Sep. 6, 2011 at 2:49 PM ET
Sony wants the world to know that it won't be kicked around by hackers so easily again.
With hackers taking down the PlayStation Network and Sony Online Entertainment earlier this year and making off with personal information belonging to millions of gamers, Sony on Tuesday announced that it has hired a former Department of Homeland Security official (and a former Microsoft employee) to get their cyber security situation in hand.
Sony has named Philip Reitinger, former director of the U.S. National Cyber Security Center, the company's senior vice president and chief information security officer, starting today.
According to a Sony press release, Reitinger's resume looks something like this:
Reitinger has worked in and with the information security community for many years, and has held key cyber security positions in the U.S. Department of Homeland Security, Microsoft Corporation, the U.S. Department of Defense, and the U.S. Department of Justice. He graduated from Vanderbilt University with a Bachelor of Electrical Engineering and Computer Science degree, and from Yale Law School.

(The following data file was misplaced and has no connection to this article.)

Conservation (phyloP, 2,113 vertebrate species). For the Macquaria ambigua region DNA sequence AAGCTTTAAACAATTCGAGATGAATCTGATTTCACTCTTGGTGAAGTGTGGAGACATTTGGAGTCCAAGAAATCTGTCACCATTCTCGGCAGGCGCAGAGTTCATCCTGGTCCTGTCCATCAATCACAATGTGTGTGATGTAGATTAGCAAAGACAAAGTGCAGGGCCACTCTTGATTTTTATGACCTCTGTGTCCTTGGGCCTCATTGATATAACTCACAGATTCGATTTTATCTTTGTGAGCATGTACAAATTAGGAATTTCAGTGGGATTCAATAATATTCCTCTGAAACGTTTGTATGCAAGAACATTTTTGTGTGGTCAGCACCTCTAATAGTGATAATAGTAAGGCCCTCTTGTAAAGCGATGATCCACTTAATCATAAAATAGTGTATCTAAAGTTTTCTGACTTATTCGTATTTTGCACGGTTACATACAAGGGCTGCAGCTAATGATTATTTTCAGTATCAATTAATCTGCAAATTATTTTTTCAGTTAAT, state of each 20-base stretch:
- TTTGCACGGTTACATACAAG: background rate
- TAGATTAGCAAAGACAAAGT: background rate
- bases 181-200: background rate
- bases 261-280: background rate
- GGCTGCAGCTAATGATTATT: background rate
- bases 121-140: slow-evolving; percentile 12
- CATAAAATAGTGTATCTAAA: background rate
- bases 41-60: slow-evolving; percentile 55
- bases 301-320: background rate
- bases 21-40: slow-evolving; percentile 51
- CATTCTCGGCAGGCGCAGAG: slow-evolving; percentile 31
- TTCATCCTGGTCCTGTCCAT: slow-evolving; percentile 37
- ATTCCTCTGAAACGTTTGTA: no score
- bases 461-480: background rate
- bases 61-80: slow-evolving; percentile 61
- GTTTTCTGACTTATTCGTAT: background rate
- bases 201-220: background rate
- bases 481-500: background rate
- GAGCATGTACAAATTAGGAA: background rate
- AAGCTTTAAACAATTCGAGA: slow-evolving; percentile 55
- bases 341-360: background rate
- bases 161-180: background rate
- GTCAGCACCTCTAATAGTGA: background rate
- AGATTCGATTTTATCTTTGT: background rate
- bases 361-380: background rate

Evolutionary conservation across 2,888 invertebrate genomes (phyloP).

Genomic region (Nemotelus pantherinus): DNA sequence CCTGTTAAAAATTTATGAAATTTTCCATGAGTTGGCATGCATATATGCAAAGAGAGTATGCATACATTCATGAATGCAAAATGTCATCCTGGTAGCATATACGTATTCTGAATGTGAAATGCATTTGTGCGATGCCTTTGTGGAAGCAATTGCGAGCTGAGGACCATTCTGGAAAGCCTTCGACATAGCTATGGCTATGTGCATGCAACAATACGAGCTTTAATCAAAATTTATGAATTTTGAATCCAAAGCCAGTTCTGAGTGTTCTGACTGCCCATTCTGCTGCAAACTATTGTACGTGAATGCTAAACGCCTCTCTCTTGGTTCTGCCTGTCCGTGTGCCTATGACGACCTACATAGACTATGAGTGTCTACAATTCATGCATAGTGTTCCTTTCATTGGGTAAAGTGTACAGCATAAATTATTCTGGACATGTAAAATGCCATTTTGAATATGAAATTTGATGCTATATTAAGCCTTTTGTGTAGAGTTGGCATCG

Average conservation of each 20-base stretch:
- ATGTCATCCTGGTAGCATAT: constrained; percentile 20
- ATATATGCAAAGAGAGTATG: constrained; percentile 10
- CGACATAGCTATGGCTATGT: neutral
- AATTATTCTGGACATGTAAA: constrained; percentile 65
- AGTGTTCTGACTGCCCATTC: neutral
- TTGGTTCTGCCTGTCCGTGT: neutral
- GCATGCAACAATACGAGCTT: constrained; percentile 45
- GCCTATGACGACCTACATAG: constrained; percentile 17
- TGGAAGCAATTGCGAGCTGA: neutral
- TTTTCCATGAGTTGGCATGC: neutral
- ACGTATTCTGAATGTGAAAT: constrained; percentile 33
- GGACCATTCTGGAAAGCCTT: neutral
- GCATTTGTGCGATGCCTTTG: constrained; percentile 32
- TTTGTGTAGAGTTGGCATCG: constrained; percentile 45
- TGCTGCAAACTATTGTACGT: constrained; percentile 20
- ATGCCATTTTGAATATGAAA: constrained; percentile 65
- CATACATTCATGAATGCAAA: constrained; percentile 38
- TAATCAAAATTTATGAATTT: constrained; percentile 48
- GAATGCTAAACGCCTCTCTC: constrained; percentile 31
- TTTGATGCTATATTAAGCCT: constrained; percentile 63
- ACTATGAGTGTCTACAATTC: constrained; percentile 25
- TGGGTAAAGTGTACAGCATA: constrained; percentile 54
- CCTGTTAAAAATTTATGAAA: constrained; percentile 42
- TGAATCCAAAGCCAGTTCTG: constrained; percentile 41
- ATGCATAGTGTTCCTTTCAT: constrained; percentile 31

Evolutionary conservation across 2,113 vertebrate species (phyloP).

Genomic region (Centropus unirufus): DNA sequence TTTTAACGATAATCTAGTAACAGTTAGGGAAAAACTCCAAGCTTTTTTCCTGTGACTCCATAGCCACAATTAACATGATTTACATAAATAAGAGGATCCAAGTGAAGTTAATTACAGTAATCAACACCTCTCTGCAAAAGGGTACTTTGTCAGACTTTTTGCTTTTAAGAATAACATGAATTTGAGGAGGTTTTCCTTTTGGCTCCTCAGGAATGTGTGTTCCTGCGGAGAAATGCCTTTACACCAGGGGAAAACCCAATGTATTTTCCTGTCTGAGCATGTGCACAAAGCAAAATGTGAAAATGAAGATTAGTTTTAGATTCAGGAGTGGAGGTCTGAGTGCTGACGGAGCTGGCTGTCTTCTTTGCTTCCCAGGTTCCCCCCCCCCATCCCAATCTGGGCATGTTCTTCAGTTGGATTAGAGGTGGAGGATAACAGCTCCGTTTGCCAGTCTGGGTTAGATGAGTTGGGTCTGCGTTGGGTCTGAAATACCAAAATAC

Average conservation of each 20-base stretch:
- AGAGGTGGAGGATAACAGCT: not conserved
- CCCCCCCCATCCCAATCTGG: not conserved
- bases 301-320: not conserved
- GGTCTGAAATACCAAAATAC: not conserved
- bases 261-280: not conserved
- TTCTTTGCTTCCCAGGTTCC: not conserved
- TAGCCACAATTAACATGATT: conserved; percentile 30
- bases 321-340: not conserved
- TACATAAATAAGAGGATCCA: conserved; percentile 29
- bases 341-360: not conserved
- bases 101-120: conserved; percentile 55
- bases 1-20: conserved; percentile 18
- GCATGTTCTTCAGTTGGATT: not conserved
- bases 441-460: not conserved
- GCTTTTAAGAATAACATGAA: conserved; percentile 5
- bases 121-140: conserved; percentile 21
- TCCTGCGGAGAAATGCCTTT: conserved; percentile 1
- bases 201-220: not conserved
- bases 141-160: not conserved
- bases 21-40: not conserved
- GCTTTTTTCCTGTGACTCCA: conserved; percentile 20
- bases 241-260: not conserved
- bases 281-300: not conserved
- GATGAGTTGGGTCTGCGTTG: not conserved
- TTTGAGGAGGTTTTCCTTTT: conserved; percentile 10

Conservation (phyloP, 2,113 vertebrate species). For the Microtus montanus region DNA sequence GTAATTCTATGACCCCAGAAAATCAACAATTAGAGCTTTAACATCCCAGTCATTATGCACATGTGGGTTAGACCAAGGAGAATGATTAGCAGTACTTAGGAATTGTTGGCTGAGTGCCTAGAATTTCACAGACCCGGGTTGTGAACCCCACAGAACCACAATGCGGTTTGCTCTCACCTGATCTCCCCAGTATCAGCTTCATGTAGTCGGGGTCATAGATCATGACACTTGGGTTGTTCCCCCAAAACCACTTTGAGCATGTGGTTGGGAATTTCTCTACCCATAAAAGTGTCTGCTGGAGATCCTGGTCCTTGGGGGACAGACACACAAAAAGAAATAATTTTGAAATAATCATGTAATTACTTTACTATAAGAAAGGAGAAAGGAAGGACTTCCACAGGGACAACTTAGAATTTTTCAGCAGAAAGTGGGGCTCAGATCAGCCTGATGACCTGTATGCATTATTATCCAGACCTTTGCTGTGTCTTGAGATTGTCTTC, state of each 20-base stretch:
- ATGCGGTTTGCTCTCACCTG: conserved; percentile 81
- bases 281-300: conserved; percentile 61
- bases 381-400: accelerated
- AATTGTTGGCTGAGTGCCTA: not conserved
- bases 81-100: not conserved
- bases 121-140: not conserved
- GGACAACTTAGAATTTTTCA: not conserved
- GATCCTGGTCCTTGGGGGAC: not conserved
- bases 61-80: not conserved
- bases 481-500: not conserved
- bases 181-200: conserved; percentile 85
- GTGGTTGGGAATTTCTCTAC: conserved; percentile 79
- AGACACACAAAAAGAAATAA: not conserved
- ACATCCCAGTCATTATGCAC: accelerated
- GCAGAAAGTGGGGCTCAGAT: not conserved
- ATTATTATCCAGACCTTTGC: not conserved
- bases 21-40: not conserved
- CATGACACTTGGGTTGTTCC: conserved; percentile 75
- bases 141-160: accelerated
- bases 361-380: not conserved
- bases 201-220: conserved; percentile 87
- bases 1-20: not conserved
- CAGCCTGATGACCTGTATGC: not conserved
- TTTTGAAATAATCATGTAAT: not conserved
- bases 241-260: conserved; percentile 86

Reitinger was, in fact, the Chief Trustworthy Infrastructure Strategist at Microsoft. (For a more detailed bio, check out this link.)
Reitinger is now top information security executive at Sony, which means he will oversee information security, privacy and internet safety across the company.
"Certainly the network issue was a catalyst for the appointment," a Sony spokesman told Reuters news service. "We are looking to bolster our network security even further."
(Reuters contributed to this report.)
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Winda Benedetti writes about games for msnbc.com. You can follow her tweets about games and other things here on Twitter or join her in the stream here on Google+.And be sure to check out the In-Game Facebook page here.